It’s a similar story with anxiety. Anxiety is an excessive and uncontrollable response to perceived threats. This can present as feeling nervous or tense, breathing rapidly, sweating, feeling weak, having an increased heart rate, or difficulty concentrating. Commonly, in men, it might present as reacting too strongly to a perceived threat, which can also cause embarrassment, guilt and shame.

With that in mind, it’s really important to factor social expectations of men into treatment.

Many men, who were raised to believe that “being a man” means being the strong-and-silent type, may not respond to being asked how they feel. It’s likely that they may initially attend therapy only after being coerced by a concerned loved one. Once treatment starts, men are also more likely to quit early, express anger towards their therapist, or resist different therapeutic approaches.

One of the most effective was to start is with empowerment. Society may expect men to be dominant in many settings, such as home and work environments. However, that is often not the reality, which is why it’s critical to work on develop a strong sense of self. Themes that commonly occur at this stage are success, importance, self-reliance, confidence, aggression, competition, power, and strength.

These often go to the core of a man’s identity and his struggles with mental health.

Take a Collaborative Approach to Treatment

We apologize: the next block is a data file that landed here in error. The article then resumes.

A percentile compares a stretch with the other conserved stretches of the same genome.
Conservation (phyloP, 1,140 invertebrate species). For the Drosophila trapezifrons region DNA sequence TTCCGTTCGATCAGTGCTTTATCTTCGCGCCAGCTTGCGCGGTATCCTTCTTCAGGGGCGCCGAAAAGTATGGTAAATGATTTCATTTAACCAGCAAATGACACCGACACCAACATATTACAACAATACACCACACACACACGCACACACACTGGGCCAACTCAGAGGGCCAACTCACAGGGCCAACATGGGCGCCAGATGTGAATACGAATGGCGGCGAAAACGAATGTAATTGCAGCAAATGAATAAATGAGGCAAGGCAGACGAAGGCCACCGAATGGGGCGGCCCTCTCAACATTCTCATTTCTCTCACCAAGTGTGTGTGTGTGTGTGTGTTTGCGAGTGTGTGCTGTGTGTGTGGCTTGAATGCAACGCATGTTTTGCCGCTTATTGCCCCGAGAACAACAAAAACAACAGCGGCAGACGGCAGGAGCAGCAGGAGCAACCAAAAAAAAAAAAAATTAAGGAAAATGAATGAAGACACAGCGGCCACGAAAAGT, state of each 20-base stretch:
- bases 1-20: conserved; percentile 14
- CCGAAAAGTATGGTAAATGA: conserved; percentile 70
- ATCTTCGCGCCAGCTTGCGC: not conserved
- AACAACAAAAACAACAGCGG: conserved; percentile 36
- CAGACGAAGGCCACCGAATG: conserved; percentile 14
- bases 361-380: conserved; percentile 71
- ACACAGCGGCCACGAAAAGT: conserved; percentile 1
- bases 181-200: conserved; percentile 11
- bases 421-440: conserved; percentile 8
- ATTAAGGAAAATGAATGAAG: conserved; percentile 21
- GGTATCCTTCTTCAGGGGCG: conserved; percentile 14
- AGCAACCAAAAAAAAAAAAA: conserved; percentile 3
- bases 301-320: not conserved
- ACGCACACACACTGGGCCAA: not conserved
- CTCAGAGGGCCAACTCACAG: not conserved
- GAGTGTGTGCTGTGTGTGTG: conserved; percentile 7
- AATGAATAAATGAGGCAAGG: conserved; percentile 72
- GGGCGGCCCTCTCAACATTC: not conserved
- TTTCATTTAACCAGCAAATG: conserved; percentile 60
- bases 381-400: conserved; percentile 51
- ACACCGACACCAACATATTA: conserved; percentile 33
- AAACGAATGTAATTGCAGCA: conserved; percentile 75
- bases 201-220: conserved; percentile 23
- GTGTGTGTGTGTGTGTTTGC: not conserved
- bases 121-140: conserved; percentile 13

An article published in the American Journal of Men’s Health in 2018 called ‘Engaging Men in Psychological Treatment: A Scoping Review’ found that in counseling men, it was critical that clinicians consider the impact of “masculine socialization” on their clients. This article has several interesting and practical insights that can be applied in practice:

  1. Men respond best to treatment styles that are collaborative, transparent, goal-focused, and action oriented.
  2. It’s helpful to focus on specific micro-skills that clients can put into practice in their daily lives, such as self-disclosure.
  3. It’s important to adapt language when counseling men, because they respond much better to male-oriented metaphors.

Therapy is effective for both men and women, but the approach much be tailored. Research shows that men are initially much more reluctant to ask for help, more likely to drop out, and more likely to defer or avoid seeking therapy in future which can contribute to worsening symptoms. That’s why it’s essential that counselors take the wider social context into account when treating men.

Interesting, there are still no clear clinical guidelines available to guide therapists who are working with men. There is a lack of consensus in the industry and more research is definitely required. However, there are lots of helpful insights available that can inform the way we counsel men through the mental health challenges they experience. Let’s quickly recap some of the insights we’ve covered so far:

  • Men react strongly to humor and direct language.
  • Men tend to want to fix things quickly instead of talking for a prolonged period.
  • Men typically prefer to “shoulder to shoulder” style of communication.
  • Men experience symptoms of mental ill health differently to women.
  • Societal expectations play a critical role in men’s mental health.
  • Men are typically much more resistant to receiving help through therapy.
  • Empowerment is often the key to successful therapeutic outcomes with men.

Access to mental health services is also critical to improving mental health outcomes for American men. That’s where Ravel Mental Health comes in. It’s a mental health platform that is revolutionizing online bookings for therapists, making it simpler and easier to connect with clients than ever before.